The original story in the first post above is no long available. Can you tell us more about your grandmother's life?

    And we hope you inherited those great genes from your grandmother!
     
  9. Norma macrumors newbie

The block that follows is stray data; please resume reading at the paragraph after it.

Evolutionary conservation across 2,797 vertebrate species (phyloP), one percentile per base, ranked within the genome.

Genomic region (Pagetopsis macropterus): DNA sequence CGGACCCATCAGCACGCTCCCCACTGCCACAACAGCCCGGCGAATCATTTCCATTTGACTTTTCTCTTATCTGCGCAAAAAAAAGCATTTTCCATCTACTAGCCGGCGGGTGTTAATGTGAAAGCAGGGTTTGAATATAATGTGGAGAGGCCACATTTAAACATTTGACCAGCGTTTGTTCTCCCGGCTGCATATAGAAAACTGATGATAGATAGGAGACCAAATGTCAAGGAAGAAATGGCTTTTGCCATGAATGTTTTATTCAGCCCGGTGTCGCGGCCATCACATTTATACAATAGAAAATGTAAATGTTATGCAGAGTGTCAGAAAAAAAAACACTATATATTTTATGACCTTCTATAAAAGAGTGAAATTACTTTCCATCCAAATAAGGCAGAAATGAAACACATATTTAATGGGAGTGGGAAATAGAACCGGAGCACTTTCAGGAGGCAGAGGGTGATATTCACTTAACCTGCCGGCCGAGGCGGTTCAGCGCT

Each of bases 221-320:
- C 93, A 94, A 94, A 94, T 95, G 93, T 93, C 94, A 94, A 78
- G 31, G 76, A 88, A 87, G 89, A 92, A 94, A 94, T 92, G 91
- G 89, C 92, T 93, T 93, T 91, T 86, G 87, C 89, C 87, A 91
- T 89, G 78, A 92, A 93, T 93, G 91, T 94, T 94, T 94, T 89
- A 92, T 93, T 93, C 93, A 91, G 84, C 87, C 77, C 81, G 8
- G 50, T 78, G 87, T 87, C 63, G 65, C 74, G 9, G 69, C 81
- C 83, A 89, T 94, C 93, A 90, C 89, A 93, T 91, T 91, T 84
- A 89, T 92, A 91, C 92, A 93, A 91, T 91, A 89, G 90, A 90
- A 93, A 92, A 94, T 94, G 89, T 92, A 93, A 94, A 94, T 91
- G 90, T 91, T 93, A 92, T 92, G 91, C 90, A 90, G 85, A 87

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    Wow, it was nice to hear back from both of you. Briefly, my grandmother was born Aurelia Emma Ratto on June 27, 1890, at her parents' house in East Boston, MA. Her parents were natives of Genoa, Italy (Anna Lavezzo and Gianbatiste Ratto) who arrived in America some time in the late 1800's...Gianbatiste was the captain of a ship of some sort (not a passenger ship, probably like a merchant marine) and they had orignally intended to emigrate to Argentina, somehow ended up in America by way of San Francisco, I believe...not sure how they ended up out East here. Her father became a fruit vendor in Boston. Anyhow...she was a woman ahead of her time...went to college for a year, did not get married until she was 32 years old. She had two sons, my uncle Jack, who died suddenly in 1995 (*when she was 108 years old, very devastating) and my father, who is about to be 78 yrs. old. She did not profess to have any secrets to living long - just good genes and good luck, I guess. Two of her brothers died in the 1929 influenza epidemic, and as I mentioned, the rest of her siblings were all dead before I was born. She was literally, never sick in all the years that I knew her (she was 80 when I was born and made her first and only trip to Europe that year) - never so much as a sniffle. After my uncle's death, my father took to staying with her most of the time (likea good Italian boy), but, when her eyesight really began to fail and he became afraid of her having a fall at home, she moved to a nursing home at age 109! She was still pretty alert and aware during the last years of her life - she would sometimes call my father by his brother's or father's name, etc., but remained remarkably coherent, considering her age. The things she saw and lived through are mind-boggling...to be born in an age of gas lights and horse and carriages and to die in the age of technology we live in now - her husband fought in WWI and both sons in WWII...too much to even comprehend in over 100 years of history and the greatest and fastest changes to the world since it began, probably. I thank you so much for your interest and for the chance to tell some of her story, however abbreviated. Please feel free to ask any questions and check out the grg.org website if you are interested in learning more about what they do.